Bit strings are strings of 1's and 0's. They can be used to store or visualize bit masks. There are two SQL bit types: bit(n) and bit varying(n), where n is a positive integer.
bit type data must match the length n exactly; it is an error to attempt to store shorter or longer bit strings. bit varying data is of variable length up to the maximum length n; longer strings will be rejected. Writing bit without a length is equivalent to bit(1), while bit varying without a length specification means unlimited length.
Note: If one explicitly casts a bit-string value to bit(n), it will be truncated or zero-padded on the right to be exactly n bits, without raising an error. Similarly, if one explicitly casts a bit-string value to bit varying(n), it will be truncated on the right if it is more than n bits.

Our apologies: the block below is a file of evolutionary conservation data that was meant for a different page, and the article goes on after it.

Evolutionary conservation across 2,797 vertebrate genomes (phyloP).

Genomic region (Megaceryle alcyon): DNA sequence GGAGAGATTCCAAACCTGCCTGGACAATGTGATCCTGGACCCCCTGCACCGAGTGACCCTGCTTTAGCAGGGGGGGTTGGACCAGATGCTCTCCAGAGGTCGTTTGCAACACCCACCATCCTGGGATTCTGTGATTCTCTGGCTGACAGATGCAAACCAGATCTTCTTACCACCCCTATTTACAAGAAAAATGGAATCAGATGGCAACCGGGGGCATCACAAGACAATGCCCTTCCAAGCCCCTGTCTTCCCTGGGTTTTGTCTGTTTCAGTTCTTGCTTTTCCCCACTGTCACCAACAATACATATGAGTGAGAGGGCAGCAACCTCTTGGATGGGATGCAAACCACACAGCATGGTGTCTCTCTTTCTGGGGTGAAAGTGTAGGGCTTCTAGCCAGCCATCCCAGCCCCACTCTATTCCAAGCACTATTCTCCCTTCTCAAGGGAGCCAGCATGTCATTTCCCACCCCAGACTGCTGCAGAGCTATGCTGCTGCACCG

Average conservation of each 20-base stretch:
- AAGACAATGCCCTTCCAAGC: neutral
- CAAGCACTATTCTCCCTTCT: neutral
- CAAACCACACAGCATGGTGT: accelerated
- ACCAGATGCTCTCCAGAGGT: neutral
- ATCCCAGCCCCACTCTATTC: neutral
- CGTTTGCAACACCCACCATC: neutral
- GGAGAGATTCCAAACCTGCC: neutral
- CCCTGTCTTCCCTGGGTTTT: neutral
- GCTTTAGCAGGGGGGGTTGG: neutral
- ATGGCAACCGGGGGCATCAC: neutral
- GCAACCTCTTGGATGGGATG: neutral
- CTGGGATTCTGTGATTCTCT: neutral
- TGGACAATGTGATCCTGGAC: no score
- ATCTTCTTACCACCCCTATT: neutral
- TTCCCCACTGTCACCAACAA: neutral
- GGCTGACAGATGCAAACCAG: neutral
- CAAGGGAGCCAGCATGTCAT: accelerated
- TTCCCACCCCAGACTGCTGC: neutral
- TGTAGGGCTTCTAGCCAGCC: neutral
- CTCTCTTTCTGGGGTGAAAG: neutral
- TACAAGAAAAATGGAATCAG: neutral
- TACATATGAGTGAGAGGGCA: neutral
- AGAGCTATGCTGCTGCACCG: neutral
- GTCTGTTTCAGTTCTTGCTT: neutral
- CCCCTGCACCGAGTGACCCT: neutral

Example 8-3. Using the Bit String Types
CREATE TABLE test (a BIT(3), b BIT VARYING(5)); INSERT INTO test VALUES (B'101', B'00'); INSERT INTO test VALUES (B'10', B'101'); ERROR: bit string length 2 does not match type bit(3) INSERT INTO test VALUES (B'10'::bit(3), B'101'); SELECT * FROM test; a | b -----+----- 101 | 00 100 | 101
A bit string value requires 1 byte for each group of 8 bits, plus 5 or 8 bytes overhead depending on the length of the string (but long values may be compressed or moved out-of-line, as explained in Section 8.3 for character strings).
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